Manufacturing Industry Faces Rise in Unpaid Overtime Claims
Although the economy has been in and out of recession in the US, employee wages are still at the level they were in 2009. Due to the slowing economy, many employers have been forced to raise wages. workload of your employees without increasing wages. However, small businesses should be careful when it comes to non-exempt employee overtime payroll policies, or better yet, have sophisticated payroll systems like web-based time clocks to avoid potential claims.
Traditionally, workers in low-paid positions are more likely to file charges against their employers for unpaid overtime claims, especially if they are considered non-exempt employees under the FLSA (Fair Labor Standards Act). The Department of Labor does not consider production line workers to be exempt employees if their primary job description involves repetitive tasks that involve the use of physical skills and require energy to perform.
Employees who are considered exempt include those with job descriptions that fall under management or supervisory work and are compensated at a minimum wage of $455 per week. Employees who have the authority to promote, hire, or fire workers are generally considered executives and therefore also exempt.
There has been an unprecedented increase in unpaid overtime claims by employees of large corporations. In 2008, Wal-Mart agreed to pay at least $352 million to settle allegations that it failed to provide workers with adequate breaks to eat and rest. (http://www.nytimes.com/2008/12/24/business/24walmart.html) This settlement is evidence that the Department of Labor’s Wage and Hour Division has stepped up its efforts to crack down on such practices.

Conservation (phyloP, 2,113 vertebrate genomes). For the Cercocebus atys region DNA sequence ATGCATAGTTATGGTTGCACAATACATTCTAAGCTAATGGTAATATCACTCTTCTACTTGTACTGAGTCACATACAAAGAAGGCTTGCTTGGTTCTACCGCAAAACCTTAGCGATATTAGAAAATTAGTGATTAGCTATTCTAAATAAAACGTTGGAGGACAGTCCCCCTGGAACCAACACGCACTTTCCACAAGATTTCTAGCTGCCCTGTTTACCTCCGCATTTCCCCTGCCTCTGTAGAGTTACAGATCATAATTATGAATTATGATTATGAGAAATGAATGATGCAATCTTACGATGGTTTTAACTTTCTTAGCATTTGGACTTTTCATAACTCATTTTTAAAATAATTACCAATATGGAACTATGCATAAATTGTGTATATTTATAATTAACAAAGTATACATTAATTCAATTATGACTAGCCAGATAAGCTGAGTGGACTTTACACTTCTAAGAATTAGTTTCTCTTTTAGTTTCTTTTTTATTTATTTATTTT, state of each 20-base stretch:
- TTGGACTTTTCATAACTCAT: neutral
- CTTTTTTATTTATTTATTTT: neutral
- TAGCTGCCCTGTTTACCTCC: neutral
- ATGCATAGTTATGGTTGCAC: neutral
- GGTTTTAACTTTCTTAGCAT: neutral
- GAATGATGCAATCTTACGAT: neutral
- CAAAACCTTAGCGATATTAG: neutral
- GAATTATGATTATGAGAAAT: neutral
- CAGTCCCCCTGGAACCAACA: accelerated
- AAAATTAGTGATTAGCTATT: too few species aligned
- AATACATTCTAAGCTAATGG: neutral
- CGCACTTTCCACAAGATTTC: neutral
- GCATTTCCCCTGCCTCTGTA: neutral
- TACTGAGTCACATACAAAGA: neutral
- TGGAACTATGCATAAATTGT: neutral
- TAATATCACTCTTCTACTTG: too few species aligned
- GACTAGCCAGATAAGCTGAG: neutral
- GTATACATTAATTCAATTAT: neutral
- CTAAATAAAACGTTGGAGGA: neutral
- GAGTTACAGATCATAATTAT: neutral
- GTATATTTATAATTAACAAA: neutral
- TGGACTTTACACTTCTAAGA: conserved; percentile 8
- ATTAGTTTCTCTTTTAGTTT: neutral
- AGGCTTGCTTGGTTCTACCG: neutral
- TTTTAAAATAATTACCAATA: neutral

“The misclassification of employees as exempt from FLSA coverage is a costly problem with adverse consequences for employees and corporations,” Secretary of Labor Hilda Solis said at the time of Wal-Mart’s settlement announcement. “Let this be a signal to other businesses that when violations are found, the Department of Labor will take appropriate action to ensure workers receive the wages they have earned.” (http://tinyurl.com/cc4gcw9)
Although most of these claims tend to come from employees of larger companies, it is suspected that small businesses may soon join the list due to the fact that these high-profile lawsuits have received so much publicity. To avoid investigations by the Department of Labor’s Wage and Hour Division, small manufacturing businesses must re-address their time and attendance practices to ensure they comply with the FLSA.
Organizations are required to compensate all non-exempt employees time and a half for work performed off the clock, or more commonly known as overtime. Since each employee may have a different pay grade, subsequent overtime calculations can be quite complex if done manually. There are advanced time and attendance software systems that can calculate the premium payment as it is earned, making it easier for employers to comply with the FLSA. The systems are automated and highly accurate, reducing the chance of human error when it comes to compliance.